In 2021, actor Simu Liu (“Kim’s Convenience”) gained global attention for playing the first Asian superhero in the Marvel Cinematic Universe, “Shang-Chi and the Legend of the Ten Rings.” The film also stands out for its mostly Asian cast, which includes Oscar winner Michelle Yeoh, Golden Globe winner Awkwafina, Oscar-nominated actress Stephanie Hsu (“Everything Everywhere All at Once”), and nods to Asian culture. Liu was born in China but grew up in Canada. Most recently, he appeared opposite Ryan Gosling’s Ken in “Barbie.”

In 2020, Awkwafina became the first Asian-American to win the Golden Globe award for Best Actress in the musical or comedy category for “The Farewell.” The parents of the actress-comedian-and-rapper Awkwafina, whose real name is Nora Lum, are Korean and Chinese.

In 2019, Sandra Oh, the actress best known for “Grey’s Anatomy” and “Killing Eve,” co-hosted the Golden Globe Awards with “Brooklyn Nine-Nine” actor Andy Samberg. She referenced the significance of being the first person of Asian descent in such a role in her opening monologue: “I said yes to the fear of being on this stage tonight because I wanted to be here to look out into this audience and witness this moment of change.”

Interestingly, that night the “Quiz Show” actress born to South Korean immigrants also won the Golden Globe for Best Actress in a TV Drama for her show “Killing Eve.”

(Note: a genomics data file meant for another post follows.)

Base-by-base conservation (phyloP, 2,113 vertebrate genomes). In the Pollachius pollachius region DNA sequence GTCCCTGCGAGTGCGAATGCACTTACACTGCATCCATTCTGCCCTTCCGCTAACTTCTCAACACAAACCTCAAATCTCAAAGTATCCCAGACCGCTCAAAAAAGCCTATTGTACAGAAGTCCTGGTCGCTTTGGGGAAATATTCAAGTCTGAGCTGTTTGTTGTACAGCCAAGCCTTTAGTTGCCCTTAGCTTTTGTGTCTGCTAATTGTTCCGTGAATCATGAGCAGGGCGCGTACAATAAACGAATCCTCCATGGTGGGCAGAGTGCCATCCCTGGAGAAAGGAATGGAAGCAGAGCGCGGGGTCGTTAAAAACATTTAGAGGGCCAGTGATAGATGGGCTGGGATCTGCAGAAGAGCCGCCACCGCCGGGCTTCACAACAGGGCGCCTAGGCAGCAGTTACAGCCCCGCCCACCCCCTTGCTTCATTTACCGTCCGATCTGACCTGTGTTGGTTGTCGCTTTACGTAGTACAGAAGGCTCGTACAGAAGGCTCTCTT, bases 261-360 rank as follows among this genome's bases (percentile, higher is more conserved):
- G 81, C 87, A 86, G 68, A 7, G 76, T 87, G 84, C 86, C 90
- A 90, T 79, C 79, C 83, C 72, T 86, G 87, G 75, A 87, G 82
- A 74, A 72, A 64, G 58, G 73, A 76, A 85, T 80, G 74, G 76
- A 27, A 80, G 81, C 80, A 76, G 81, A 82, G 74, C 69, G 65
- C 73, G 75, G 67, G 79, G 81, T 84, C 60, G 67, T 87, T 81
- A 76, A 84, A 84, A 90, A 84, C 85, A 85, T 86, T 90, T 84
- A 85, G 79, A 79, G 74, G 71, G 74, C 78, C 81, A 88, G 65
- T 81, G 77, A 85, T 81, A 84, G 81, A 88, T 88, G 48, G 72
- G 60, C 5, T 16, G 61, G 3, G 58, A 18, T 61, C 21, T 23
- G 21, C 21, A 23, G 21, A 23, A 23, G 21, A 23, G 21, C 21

In 2019, Bowen Yang became the first Asian cast member to join “Saturday Night Live.” The scene-stealing Yang, who is Chinese, started writing for SNL in 2018. Previous cast members Rob Schneider (“The Hot Chick,” “Fifty First Dates”) has a Filipino mom, and Fred Armisen (“Portlandia”) has a Korean father.

In 2018, the romantic comedy “Crazy Rich Asians” got a lot of hype for being the first movie with an all-Asian cast. Led by Constance Wu (“Fresh Off the Boat,” “Hustlers”), Henry Golding (Travel Channel, “A Simple Favor”) and Awkwafina (“Ocean’s Eight,” “Kung Fu Panda 4”), the film also features comedian Ken Jeong (“The Hangover” films, “Community”), Gemma Chan (Marvel’s “Captain Marvel”) and Michelle Yeoh (“Supercop,” “Tomorrow Never Dies”). It’s based on the book series by Kevin Kwan.

In 1994, comedian Margaret Cho made history when she starred in ABC’s “All-American Girl,” the first network sitcom to have a predominantly Asian-American cast. Cho, who is Korean, starred in the show during its one-season run. It would be decades later before another predominantly Asian-American cast would star in another network sitcom, “Fresh Off the Boat,” which made its debut in 2015 on ABC. Starring Randall Park and Constance Wu, “Fresh Off the Boat” − which is based on the book by Eddie Huang − aired for six seasons.

In 1993, Connie Chung became the first Asian to anchor a network newscast, “CBS Evening News.” The veteran journalist, who is Chinese, also appeared on NBC, ABC, CNN and MSNBC news shows. Over the years, Chung has made cameos as herself on TV shows like “Murphy Brown” and “House of Cards,” according to IMDB.

Source: USA TODAY